The cards have been opened and read, the flowers admired, the meal not cooked by Mom fussed over and the dishes done. We’ve passed our second Mother’s Day under COVID.
Last Mother’s Day we were still in a state of collective shock and denial about the pandemic.
It had been four months since SARS-CoV-2 had been sequenced, three months since the first outbreak in the U.S., two months since we began to lockdown in earnest. The country’s daily average new case count was less than 200, and we counted deaths in tens of thousands.
As of this now-past Mother’s Day we had lost 581,056 to COVID with 607 deaths reported Saturday, 246 more on Sunday. At least one recent study estimated the true number of deaths due to COVID at 900,000 — more than double the reported number.
Many of those lost were mothers and grandmothers, and mothers-to-be. In the the last several weeks mothers died of COVID after giving birth, having never held their infants.
We’ve lost mothers who will be coolly labeled “excess deaths,” among them a mother and grandmother in my own family who did not seek help in adequate time.
This is not to minimize all the other mothers we’ve lost for a host of usual reasons, including unacceptable increasing maternal mortality in this country, disproportionately affecting women of color.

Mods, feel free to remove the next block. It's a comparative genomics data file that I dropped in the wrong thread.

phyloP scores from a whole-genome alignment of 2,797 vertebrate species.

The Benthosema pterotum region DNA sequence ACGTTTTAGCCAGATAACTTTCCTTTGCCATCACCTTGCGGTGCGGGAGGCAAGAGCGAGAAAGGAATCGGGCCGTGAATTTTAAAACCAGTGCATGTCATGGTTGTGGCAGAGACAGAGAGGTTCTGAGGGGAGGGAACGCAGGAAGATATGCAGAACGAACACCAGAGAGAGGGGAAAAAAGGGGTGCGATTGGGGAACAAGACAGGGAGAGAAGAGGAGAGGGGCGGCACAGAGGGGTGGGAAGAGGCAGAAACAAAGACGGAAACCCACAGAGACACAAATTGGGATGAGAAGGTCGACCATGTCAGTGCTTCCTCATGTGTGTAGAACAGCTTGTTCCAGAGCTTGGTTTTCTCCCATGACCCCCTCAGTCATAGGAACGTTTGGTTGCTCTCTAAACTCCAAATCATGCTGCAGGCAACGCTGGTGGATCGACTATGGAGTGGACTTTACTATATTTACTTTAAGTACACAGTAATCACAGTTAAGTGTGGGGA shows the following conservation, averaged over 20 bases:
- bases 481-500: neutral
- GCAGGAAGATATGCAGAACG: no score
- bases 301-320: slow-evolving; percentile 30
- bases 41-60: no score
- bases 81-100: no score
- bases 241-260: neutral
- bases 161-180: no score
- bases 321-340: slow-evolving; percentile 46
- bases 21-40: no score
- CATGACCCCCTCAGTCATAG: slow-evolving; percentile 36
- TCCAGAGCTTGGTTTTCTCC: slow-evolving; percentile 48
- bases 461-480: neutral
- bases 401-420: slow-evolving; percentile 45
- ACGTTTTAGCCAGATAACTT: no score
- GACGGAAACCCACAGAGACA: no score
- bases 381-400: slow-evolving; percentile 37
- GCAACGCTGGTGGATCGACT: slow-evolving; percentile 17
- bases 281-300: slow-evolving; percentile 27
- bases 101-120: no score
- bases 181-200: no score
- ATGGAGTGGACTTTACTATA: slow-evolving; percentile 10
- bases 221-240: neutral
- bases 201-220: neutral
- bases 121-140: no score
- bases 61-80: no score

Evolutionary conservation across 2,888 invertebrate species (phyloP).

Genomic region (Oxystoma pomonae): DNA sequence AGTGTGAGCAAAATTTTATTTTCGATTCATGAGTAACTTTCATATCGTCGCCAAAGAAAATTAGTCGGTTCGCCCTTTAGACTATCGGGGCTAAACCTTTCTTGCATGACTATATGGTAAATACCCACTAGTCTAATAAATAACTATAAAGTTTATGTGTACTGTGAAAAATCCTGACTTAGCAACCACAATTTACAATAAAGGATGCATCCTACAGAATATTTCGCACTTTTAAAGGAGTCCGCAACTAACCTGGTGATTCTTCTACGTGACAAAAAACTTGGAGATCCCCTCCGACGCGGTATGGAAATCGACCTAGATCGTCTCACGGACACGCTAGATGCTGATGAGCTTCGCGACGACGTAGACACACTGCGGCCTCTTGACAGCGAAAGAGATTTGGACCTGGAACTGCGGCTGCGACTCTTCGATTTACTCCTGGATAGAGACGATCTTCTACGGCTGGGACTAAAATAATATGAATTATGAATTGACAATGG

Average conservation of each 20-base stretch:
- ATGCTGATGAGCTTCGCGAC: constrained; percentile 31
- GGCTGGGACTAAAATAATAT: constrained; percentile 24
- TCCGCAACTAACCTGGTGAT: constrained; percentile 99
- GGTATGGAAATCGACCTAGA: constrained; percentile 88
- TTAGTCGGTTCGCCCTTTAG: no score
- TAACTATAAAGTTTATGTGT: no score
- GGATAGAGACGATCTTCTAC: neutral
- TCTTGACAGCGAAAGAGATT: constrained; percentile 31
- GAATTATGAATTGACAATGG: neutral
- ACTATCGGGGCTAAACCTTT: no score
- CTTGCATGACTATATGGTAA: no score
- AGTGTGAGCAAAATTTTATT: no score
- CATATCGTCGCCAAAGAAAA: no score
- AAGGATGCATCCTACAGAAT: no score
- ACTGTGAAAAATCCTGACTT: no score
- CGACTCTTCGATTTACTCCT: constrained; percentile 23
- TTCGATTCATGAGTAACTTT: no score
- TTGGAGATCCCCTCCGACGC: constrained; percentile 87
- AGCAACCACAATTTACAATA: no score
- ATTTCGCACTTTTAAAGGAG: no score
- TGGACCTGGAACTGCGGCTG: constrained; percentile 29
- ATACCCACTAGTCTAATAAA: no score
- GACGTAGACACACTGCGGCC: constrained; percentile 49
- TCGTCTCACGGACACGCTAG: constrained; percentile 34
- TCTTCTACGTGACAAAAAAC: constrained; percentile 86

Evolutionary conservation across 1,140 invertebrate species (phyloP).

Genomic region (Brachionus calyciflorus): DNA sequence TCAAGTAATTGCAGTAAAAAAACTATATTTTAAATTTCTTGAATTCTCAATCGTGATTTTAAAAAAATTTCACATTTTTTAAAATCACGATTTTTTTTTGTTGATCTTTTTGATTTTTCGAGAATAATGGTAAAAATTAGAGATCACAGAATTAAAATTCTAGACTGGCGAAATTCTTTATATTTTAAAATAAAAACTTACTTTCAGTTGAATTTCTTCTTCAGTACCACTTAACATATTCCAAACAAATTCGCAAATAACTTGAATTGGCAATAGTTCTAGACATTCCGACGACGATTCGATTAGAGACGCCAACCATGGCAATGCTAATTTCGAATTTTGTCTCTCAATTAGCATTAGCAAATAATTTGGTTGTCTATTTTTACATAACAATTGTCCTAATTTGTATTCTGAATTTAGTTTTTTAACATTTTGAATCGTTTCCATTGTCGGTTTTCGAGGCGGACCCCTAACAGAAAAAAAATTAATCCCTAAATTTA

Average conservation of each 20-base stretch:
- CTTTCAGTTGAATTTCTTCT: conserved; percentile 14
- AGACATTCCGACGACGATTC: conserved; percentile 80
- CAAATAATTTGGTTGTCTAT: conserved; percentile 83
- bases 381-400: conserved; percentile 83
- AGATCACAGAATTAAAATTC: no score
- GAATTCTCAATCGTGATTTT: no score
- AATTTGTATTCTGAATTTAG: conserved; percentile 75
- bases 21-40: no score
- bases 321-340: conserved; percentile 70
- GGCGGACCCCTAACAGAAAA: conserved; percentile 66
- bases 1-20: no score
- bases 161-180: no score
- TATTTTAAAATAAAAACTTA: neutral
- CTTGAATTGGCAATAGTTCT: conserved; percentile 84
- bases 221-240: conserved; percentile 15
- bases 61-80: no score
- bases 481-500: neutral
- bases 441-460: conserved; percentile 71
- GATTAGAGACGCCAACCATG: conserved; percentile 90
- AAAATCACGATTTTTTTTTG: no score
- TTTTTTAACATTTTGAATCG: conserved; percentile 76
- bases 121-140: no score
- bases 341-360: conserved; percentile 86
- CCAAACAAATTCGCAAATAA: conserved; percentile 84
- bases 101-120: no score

While we celebrated motherhood yesterday we must remember the day after and here forward not only mothers who aren’t here with us but the families they left behind who may have observed yet another first holiday without their loved one.
We must look after the mothers still with us.
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Mothers who survived this past year of pandemic have been under incredible pressure; 35 million moms with children at home increased their unpaid care time by 57 million hours as childcare and home schooling fell to them disproportionately. They’re exhausted, tapped out of resources, and fed up with the unrelenting guilt trips about the glory of motherhood on top of the nasty demands from the business world which insists workers are slackers laying about, sucking down unemployment benefits.
Meanwhile the previous shortage of childcare has become catastrophic, in part because many moms who worked as daycare providers and grandmothers who may have provided care for free have gotten sick, developed long COVID, or died.
What daycare remains open is increasingly expensive — in 2019 the average cost for an infant and a preschool child was $22,000 a year — and moms who earn minimum wage may not be able to afford care depending on whether they are eligible for any state or federal aid.
Hourly tipped workers whose workplaces have limited capacity due to COVID restrictions may not earn enough tips — they certainly can’t make enough on their base wages which in 18 states and Washington DC doesn’t reach $2.50 an hour.